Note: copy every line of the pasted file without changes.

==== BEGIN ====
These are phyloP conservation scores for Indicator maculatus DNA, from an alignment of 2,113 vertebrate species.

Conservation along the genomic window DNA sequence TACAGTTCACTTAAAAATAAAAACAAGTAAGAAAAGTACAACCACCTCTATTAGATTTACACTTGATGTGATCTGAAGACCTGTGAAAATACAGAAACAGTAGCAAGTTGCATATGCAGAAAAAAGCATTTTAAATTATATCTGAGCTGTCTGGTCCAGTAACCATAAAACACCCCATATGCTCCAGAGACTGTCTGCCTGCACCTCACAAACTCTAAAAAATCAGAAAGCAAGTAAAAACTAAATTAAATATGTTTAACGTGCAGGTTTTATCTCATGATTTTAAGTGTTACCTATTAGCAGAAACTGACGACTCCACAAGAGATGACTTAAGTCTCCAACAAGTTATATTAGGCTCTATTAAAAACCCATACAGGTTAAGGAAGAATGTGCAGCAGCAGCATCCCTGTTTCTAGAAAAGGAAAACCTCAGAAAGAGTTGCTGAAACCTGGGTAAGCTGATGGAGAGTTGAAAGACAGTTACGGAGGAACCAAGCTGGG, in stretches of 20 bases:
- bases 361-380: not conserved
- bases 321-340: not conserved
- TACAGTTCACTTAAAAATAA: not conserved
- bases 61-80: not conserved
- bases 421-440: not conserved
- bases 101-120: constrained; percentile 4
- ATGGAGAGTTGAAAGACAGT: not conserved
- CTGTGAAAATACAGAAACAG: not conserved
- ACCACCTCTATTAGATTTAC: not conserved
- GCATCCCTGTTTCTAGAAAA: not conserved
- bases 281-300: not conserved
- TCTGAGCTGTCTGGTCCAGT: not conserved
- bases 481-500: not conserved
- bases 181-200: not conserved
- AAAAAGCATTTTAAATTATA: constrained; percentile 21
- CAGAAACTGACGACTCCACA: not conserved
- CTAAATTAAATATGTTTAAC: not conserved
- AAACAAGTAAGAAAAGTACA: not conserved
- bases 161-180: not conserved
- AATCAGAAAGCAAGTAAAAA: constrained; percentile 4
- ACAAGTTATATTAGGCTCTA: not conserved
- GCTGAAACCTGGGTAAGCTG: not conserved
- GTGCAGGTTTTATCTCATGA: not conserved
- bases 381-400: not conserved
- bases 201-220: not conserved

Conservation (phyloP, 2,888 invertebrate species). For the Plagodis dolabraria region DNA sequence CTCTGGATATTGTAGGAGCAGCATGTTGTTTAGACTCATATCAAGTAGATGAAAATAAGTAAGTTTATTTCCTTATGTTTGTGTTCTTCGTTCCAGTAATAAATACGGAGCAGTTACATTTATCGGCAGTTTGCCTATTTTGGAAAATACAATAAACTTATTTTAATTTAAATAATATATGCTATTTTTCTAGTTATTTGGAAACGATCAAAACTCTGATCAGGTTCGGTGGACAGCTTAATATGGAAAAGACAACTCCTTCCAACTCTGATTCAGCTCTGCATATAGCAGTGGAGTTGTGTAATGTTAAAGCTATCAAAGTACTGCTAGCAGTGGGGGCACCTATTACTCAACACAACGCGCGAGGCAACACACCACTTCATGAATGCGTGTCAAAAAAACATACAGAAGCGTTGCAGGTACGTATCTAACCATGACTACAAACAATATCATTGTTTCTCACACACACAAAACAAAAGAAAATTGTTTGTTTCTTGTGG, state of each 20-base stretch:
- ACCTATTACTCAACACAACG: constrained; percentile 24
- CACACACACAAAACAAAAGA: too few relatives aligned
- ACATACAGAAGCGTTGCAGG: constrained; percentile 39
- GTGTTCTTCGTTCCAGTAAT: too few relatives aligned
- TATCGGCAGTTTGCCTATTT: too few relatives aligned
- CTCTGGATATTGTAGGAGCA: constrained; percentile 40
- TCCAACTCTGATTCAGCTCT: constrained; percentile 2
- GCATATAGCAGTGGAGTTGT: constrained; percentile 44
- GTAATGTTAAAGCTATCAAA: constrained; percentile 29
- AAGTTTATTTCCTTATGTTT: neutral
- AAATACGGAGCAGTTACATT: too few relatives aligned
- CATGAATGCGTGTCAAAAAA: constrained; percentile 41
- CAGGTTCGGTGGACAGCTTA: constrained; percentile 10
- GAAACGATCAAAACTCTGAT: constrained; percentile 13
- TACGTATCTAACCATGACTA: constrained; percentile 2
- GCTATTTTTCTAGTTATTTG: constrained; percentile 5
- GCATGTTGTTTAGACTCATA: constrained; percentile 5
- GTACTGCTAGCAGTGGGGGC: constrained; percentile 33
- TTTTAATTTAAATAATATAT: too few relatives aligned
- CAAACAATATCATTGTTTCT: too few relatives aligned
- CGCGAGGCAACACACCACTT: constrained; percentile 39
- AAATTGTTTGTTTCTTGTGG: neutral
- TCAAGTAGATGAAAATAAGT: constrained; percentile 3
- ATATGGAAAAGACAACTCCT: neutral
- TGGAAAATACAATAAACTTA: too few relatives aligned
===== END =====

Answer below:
These are phyloP conservation scores for Indicator maculatus DNA, from an alignment of 2,113 vertebrate species.

Conservation along the genomic window DNA sequence TACAGTTCACTTAAAAATAAAAACAAGTAAGAAAAGTACAACCACCTCTATTAGATTTACACTTGATGTGATCTGAAGACCTGTGAAAATACAGAAACAGTAGCAAGTTGCATATGCAGAAAAAAGCATTTTAAATTATATCTGAGCTGTCTGGTCCAGTAACCATAAAACACCCCATATGCTCCAGAGACTGTCTGCCTGCACCTCACAAACTCTAAAAAATCAGAAAGCAAGTAAAAACTAAATTAAATATGTTTAACGTGCAGGTTTTATCTCATGATTTTAAGTGTTACCTATTAGCAGAAACTGACGACTCCACAAGAGATGACTTAAGTCTCCAACAAGTTATATTAGGCTCTATTAAAAACCCATACAGGTTAAGGAAGAATGTGCAGCAGCAGCATCCCTGTTTCTAGAAAAGGAAAACCTCAGAAAGAGTTGCTGAAACCTGGGTAAGCTGATGGAGAGTTGAAAGACAGTTACGGAGGAACCAAGCTGGG, in stretches of 20 bases:
- bases 361-380: not conserved
- bases 321-340: not conserved
- TACAGTTCACTTAAAAATAA: not conserved
- bases 61-80: not conserved
- bases 421-440: not conserved
- bases 101-120: constrained; percentile 4
- ATGGAGAGTTGAAAGACAGT: not conserved
- CTGTGAAAATACAGAAACAG: not conserved
- ACCACCTCTATTAGATTTAC: not conserved
- GCATCCCTGTTTCTAGAAAA: not conserved
- bases 281-300: not conserved
- TCTGAGCTGTCTGGTCCAGT: not conserved
- bases 481-500: not conserved
- bases 181-200: not conserved
- AAAAAGCATTTTAAATTATA: constrained; percentile 21
- CAGAAACTGACGACTCCACA: not conserved
- CTAAATTAAATATGTTTAAC: not conserved
- AAACAAGTAAGAAAAGTACA: not conserved
- bases 161-180: not conserved
- AATCAGAAAGCAAGTAAAAA: constrained; percentile 4
- ACAAGTTATATTAGGCTCTA: not conserved
- GCTGAAACCTGGGTAAGCTG: not conserved
- GTGCAGGTTTTATCTCATGA: not conserved
- bases 381-400: not conserved
- bases 201-220: not conserved

Conservation (phyloP, 2,888 invertebrate species). For the Plagodis dolabraria region DNA sequence CTCTGGATATTGTAGGAGCAGCATGTTGTTTAGACTCATATCAAGTAGATGAAAATAAGTAAGTTTATTTCCTTATGTTTGTGTTCTTCGTTCCAGTAATAAATACGGAGCAGTTACATTTATCGGCAGTTTGCCTATTTTGGAAAATACAATAAACTTATTTTAATTTAAATAATATATGCTATTTTTCTAGTTATTTGGAAACGATCAAAACTCTGATCAGGTTCGGTGGACAGCTTAATATGGAAAAGACAACTCCTTCCAACTCTGATTCAGCTCTGCATATAGCAGTGGAGTTGTGTAATGTTAAAGCTATCAAAGTACTGCTAGCAGTGGGGGCACCTATTACTCAACACAACGCGCGAGGCAACACACCACTTCATGAATGCGTGTCAAAAAAACATACAGAAGCGTTGCAGGTACGTATCTAACCATGACTACAAACAATATCATTGTTTCTCACACACACAAAACAAAAGAAAATTGTTTGTTTCTTGTGG, state of each 20-base stretch:
- ACCTATTACTCAACACAACG: constrained; percentile 24
- CACACACACAAAACAAAAGA: too few relatives aligned
- ACATACAGAAGCGTTGCAGG: constrained; percentile 39
- GTGTTCTTCGTTCCAGTAAT: too few relatives aligned
- TATCGGCAGTTTGCCTATTT: too few relatives aligned
- CTCTGGATATTGTAGGAGCA: constrained; percentile 40
- TCCAACTCTGATTCAGCTCT: constrained; percentile 2
- GCATATAGCAGTGGAGTTGT: constrained; percentile 44
- GTAATGTTAAAGCTATCAAA: constrained; percentile 29
- AAGTTTATTTCCTTATGTTT: neutral
- AAATACGGAGCAGTTACATT: too few relatives aligned
- CATGAATGCGTGTCAAAAAA: constrained; percentile 41
- CAGGTTCGGTGGACAGCTTA: constrained; percentile 10
- GAAACGATCAAAACTCTGAT: constrained; percentile 13
- TACGTATCTAACCATGACTA: constrained; percentile 2
- GCTATTTTTCTAGTTATTTG: constrained; percentile 5
- GCATGTTGTTTAGACTCATA: constrained; percentile 5
- GTACTGCTAGCAGTGGGGGC: constrained; percentile 33
- TTTTAATTTAAATAATATAT: too few relatives aligned
- CAAACAATATCATTGTTTCT: too few relatives aligned
- CGCGAGGCAACACACCACTT: constrained; percentile 39
- AAATTGTTTGTTTCTTGTGG: neutral
- TCAAGTAGATGAAAATAAGT: constrained; percentile 3
- ATATGGAAAAGACAACTCCT: neutral
- TGGAAAATACAATAAACTTA: too few relatives aligned